"Smoke of the first fires" was inspired by John Steinbeck's "The Pearl", which aspect of the novel triggered the songwriting process?
I was very taken by the book. I'm a huge Steinbeck fan and this is my favorite. You know, when I finished and put down "The Pearl", I've spent a long time thinking about it and decided to write a song about it to process it all. The part when Kino decides to take his family and escape to the capital after their home is set on fire is what captivated me most. Kino would do anything to protect his loved ones and fails horribly. I believe greed is very much alive today and can only bring darkness.
"Only sounds okay" discusses the desire to write songs and sometimes realising that not every single idea is brilliant. Do you have somebody who comments on ideas even when you're writing for your solo efforts? How imporant is feedback for you?
I believe that if a tune I'm working on doesn't click after ten minutes then it never will and I move on to the next one. I never really sit down to write a song. I just pick the guitar and something happens. Or nothing happens. Most of the time, something happens and I'm very lucky that way. Feedback is important but feedback can really hurt and I'm a sensitive guy but I have a few people I send my demos to because I value their opinion. These songs are my life, so I got to be very careful.
Overall COMMUNICAUTION transports very negative feelings but you disguise them fairly well and use beautiful harmonies to candycoat them. Is music therapy and how about privacy … do you ever use chiffres or censor songs that are too private?
I like the concept of writing about dark things and make them into a hopeful, pretty song. I noticed only recently that my songs begin to have happy endings. I've been seeing a psychiatrist for years and participated in group therapies but music is the only therapy that really works. Apart from the pills of course. I don't ever censor myself. Everything is in there. If you want to know me, listen to my music. Honest music is the only music.
You put HÜSKER DÜ, THE REPLACEMENTS and BIG STAR on the thankslist as bands that have inspired you but some songs also have a Britpop-edge to them. Can people expect more songs going into the direction of "Run on empty"?
Everybody's saying that song sounds like Oasis but I was trying to write a John Lennon rocker. If I succeeded or not that's up to you to decide but I guess Noel Gallagher and I rip off the same man. He does it a lot more though. If you ask me, Beatles or Stones? I would say The Kinks anyway. I'm way more inspired by Alex Chilton and Paul Westerberg and they too ripped off The Beatles. I mean who hasn't? It's a simple rock'n'roll song that I don't take to seriously. No britpop. I'm not british.
How broad is your output when it comes to songwriting … are there any black metal songs as well? I mean "Someones by my side" has a rockabilly feel and it really belongs on that record, then there's that Blake Schwarzenbach-Vibe one can find in other songs … are there songs that you write that are totally off the chart and just too far out to put them on any VERSUS YOU or COMMUNICAUTION album?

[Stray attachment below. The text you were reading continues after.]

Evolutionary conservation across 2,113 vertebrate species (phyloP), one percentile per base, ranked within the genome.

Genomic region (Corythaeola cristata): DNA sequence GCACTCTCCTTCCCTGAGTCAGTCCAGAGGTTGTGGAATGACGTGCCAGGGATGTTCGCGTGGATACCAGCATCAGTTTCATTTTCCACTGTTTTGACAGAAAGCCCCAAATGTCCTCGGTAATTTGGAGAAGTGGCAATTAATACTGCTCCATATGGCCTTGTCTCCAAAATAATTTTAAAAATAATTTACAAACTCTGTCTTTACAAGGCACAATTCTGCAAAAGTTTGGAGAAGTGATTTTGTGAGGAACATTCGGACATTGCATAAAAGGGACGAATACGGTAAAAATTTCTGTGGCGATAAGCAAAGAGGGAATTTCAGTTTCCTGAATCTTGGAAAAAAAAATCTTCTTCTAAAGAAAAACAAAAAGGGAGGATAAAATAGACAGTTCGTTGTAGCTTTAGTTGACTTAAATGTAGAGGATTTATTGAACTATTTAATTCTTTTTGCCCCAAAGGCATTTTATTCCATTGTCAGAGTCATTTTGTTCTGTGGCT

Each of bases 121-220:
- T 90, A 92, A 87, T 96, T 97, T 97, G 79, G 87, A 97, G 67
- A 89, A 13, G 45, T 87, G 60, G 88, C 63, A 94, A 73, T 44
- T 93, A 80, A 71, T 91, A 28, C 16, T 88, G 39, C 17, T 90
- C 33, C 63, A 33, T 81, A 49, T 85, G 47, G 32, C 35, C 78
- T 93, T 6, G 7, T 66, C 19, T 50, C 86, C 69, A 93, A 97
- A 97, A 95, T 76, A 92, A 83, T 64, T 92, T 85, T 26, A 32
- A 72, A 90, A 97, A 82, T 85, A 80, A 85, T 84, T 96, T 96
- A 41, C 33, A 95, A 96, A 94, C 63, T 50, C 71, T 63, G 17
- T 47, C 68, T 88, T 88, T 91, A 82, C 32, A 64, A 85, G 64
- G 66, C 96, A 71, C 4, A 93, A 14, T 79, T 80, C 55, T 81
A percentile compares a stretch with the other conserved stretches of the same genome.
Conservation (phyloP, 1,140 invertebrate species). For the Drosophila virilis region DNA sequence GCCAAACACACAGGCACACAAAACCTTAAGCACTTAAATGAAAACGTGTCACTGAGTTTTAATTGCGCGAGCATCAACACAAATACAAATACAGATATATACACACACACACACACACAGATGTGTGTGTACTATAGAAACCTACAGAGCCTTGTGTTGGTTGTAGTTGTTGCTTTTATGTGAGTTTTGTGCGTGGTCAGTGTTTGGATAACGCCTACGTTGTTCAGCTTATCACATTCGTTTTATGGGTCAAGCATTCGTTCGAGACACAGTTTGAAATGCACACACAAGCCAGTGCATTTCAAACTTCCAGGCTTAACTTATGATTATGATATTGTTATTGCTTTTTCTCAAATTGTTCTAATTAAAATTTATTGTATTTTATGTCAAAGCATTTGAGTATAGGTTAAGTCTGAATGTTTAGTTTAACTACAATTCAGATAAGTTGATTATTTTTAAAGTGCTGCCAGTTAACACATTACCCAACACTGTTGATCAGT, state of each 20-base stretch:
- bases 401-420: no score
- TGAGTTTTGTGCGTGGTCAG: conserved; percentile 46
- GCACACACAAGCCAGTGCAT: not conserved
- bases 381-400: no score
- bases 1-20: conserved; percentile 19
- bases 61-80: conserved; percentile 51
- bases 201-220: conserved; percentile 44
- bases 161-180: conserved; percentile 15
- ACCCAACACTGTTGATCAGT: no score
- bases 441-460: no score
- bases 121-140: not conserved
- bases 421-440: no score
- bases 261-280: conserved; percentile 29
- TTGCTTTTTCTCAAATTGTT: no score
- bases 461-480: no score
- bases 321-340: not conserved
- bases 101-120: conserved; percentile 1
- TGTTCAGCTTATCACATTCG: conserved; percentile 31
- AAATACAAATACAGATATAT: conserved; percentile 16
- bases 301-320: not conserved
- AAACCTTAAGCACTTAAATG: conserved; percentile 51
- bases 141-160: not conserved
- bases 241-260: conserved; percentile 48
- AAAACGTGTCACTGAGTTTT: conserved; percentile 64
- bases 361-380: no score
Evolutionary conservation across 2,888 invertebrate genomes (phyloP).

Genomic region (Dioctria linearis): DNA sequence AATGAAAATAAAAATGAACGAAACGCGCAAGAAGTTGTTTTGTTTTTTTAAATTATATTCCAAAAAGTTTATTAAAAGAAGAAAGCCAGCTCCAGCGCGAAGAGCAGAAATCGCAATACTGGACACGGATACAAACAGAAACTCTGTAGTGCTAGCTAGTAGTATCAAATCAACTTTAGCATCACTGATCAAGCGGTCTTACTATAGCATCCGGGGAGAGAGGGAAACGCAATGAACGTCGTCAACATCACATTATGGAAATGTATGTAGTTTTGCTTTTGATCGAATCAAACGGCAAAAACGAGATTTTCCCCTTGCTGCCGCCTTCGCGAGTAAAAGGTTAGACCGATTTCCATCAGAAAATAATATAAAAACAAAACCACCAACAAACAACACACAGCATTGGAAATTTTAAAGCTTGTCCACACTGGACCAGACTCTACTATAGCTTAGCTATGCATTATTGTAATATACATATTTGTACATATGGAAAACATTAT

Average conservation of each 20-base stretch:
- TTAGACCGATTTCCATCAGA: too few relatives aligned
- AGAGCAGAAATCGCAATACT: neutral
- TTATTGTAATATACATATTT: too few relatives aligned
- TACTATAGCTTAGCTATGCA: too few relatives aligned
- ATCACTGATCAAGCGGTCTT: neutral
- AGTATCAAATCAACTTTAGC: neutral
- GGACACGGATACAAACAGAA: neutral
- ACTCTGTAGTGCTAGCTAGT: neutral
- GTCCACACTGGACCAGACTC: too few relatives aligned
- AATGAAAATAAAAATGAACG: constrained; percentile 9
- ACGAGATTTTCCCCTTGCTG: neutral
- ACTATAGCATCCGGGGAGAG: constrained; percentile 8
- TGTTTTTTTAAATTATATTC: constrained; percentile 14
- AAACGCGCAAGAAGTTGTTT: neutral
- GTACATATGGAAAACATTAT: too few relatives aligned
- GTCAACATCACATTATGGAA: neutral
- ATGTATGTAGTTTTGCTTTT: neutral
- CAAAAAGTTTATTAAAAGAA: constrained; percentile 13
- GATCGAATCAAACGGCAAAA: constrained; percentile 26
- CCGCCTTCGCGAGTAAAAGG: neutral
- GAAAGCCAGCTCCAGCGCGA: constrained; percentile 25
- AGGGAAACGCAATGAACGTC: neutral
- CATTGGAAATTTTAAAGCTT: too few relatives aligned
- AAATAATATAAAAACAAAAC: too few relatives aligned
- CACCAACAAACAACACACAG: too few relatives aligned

Oh, very. It started with The Beatles and Bob Dylan when I was very little. Then I discovered punk rock but I always preferred the more melodic side of it. I like Black Flag and Discharge but they can never get me the way The Replacements or Hüsker Dü do. And so of course bands that came after them like Jawbreaker or early Lemonheads are some of my favorite bands. Blake Schwarzenbach has been a big influence since the beginning of Versus You and Communicaution and I can always listen to his records because I played a show with him, met him and we exchanged quite a few words. He's a really sweet guy. And he told me my music was very "heart-felt" which is something I'll never forget. No metal though. Can't stand it. "Someone By My Side" was highly inspired by Alex Chilton's "Like Flies On Sherbert". It's stripped down to 1 guitar, 1 bass guitar, 1 drums set and a one-take vocal. I really wish I had recorded that song drunk though but I still like how it came out.
Can you go a bit into the details about recording … any words of wisdom of what to
avoid, what to do and how to keep up the morale? Record live as a band or avoid it because of the interference on each others instruments?
I believe in keeping it real. Rough. Honest. "Life Takes A Lifetime" for example was written, then recorded and that is the version you hear on the album. It was the first time I ever played that song. Of course we put drums and stuff on later but guitar and vocals were recorded live. All the songs on the record were recorded live. I like old music a lot because bands had to actually know how to play their songs because it was all done live in the studio. That's what I tried to do with this record and most of my records anyway. Record live as much as possible.
Playing live with VERSUS YOU probably is a whole different experience than doing a Eric Rosenfield soloshow. Where do you see the main differences or do you consider COMMUNICAUTION a band rather than a solo project?
I see them as two bands. I'm not even solo anymore. My long-time friend Charel Stoltz joined the band after the recording of "Unfixed". I've written every single song for both bands and they all work as rock and acoustic versions. I need both. I need distortion and loud drums but I also need the opposite. I consider myself lucky to be able to have both.
Who's responsible for your bookings, who can one contact to set up VERSUS YOU and COMMUNICAUTION shows?
You can contact these people if you wanna book a show:
Felix Willikonsky @ Flix Agency
Ed Boning @ !EBKG!
Giordano Bruno @ G Chord Records
Thank you very much for the interview.
Communicaution OFFICIAL WEBSITE